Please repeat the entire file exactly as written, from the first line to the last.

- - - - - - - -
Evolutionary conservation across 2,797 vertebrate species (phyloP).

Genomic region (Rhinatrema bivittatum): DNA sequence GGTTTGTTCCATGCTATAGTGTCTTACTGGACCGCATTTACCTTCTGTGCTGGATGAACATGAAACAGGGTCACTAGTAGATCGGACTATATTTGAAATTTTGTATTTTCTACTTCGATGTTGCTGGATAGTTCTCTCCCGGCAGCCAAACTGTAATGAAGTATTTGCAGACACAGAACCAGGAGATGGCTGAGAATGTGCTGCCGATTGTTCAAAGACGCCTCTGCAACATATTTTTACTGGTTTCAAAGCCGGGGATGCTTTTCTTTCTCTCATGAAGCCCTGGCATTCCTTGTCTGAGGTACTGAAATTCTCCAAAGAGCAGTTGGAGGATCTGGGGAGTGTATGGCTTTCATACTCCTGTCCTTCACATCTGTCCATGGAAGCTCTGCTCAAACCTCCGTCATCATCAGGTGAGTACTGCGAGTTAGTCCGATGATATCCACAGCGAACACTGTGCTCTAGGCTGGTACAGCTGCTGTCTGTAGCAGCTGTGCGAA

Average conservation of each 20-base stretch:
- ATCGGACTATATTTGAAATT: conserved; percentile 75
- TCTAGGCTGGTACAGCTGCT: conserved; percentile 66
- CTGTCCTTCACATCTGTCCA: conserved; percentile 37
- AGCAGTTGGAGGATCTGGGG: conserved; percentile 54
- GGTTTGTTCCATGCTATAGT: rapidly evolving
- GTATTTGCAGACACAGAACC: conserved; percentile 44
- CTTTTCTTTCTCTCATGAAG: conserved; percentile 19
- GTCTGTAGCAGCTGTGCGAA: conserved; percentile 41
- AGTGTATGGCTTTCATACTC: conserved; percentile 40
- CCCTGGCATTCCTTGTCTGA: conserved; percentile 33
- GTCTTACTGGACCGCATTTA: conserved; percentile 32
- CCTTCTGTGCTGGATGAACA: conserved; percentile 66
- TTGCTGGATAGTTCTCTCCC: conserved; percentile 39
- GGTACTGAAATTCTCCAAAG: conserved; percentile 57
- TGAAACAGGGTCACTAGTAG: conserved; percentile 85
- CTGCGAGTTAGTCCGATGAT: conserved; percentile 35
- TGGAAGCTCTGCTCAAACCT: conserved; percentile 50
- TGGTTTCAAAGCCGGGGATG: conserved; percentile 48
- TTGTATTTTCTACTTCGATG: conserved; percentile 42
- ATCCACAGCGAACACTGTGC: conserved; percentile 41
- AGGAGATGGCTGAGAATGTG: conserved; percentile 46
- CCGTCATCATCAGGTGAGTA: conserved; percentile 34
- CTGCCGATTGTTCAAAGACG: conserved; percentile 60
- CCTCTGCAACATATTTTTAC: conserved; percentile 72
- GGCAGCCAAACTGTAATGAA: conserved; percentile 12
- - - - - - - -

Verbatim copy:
Evolutionary conservation across 2,797 vertebrate species (phyloP).

Genomic region (Rhinatrema bivittatum): DNA sequence GGTTTGTTCCATGCTATAGTGTCTTACTGGACCGCATTTACCTTCTGTGCTGGATGAACATGAAACAGGGTCACTAGTAGATCGGACTATATTTGAAATTTTGTATTTTCTACTTCGATGTTGCTGGATAGTTCTCTCCCGGCAGCCAAACTGTAATGAAGTATTTGCAGACACAGAACCAGGAGATGGCTGAGAATGTGCTGCCGATTGTTCAAAGACGCCTCTGCAACATATTTTTACTGGTTTCAAAGCCGGGGATGCTTTTCTTTCTCTCATGAAGCCCTGGCATTCCTTGTCTGAGGTACTGAAATTCTCCAAAGAGCAGTTGGAGGATCTGGGGAGTGTATGGCTTTCATACTCCTGTCCTTCACATCTGTCCATGGAAGCTCTGCTCAAACCTCCGTCATCATCAGGTGAGTACTGCGAGTTAGTCCGATGATATCCACAGCGAACACTGTGCTCTAGGCTGGTACAGCTGCTGTCTGTAGCAGCTGTGCGAA

Average conservation of each 20-base stretch:
- ATCGGACTATATTTGAAATT: conserved; percentile 75
- TCTAGGCTGGTACAGCTGCT: conserved; percentile 66
- CTGTCCTTCACATCTGTCCA: conserved; percentile 37
- AGCAGTTGGAGGATCTGGGG: conserved; percentile 54
- GGTTTGTTCCATGCTATAGT: rapidly evolving
- GTATTTGCAGACACAGAACC: conserved; percentile 44
- CTTTTCTTTCTCTCATGAAG: conserved; percentile 19
- GTCTGTAGCAGCTGTGCGAA: conserved; percentile 41
- AGTGTATGGCTTTCATACTC: conserved; percentile 40
- CCCTGGCATTCCTTGTCTGA: conserved; percentile 33
- GTCTTACTGGACCGCATTTA: conserved; percentile 32
- CCTTCTGTGCTGGATGAACA: conserved; percentile 66
- TTGCTGGATAGTTCTCTCCC: conserved; percentile 39
- GGTACTGAAATTCTCCAAAG: conserved; percentile 57
- TGAAACAGGGTCACTAGTAG: conserved; percentile 85
- CTGCGAGTTAGTCCGATGAT: conserved; percentile 35
- TGGAAGCTCTGCTCAAACCT: conserved; percentile 50
- TGGTTTCAAAGCCGGGGATG: conserved; percentile 48
- TTGTATTTTCTACTTCGATG: conserved; percentile 42
- ATCCACAGCGAACACTGTGC: conserved; percentile 41
- AGGAGATGGCTGAGAATGTG: conserved; percentile 46
- CCGTCATCATCAGGTGAGTA: conserved; percentile 34
- CTGCCGATTGTTCAAAGACG: conserved; percentile 60
- CCTCTGCAACATATTTTTAC: conserved; percentile 72
- GGCAGCCAAACTGTAATGAA: conserved; percentile 12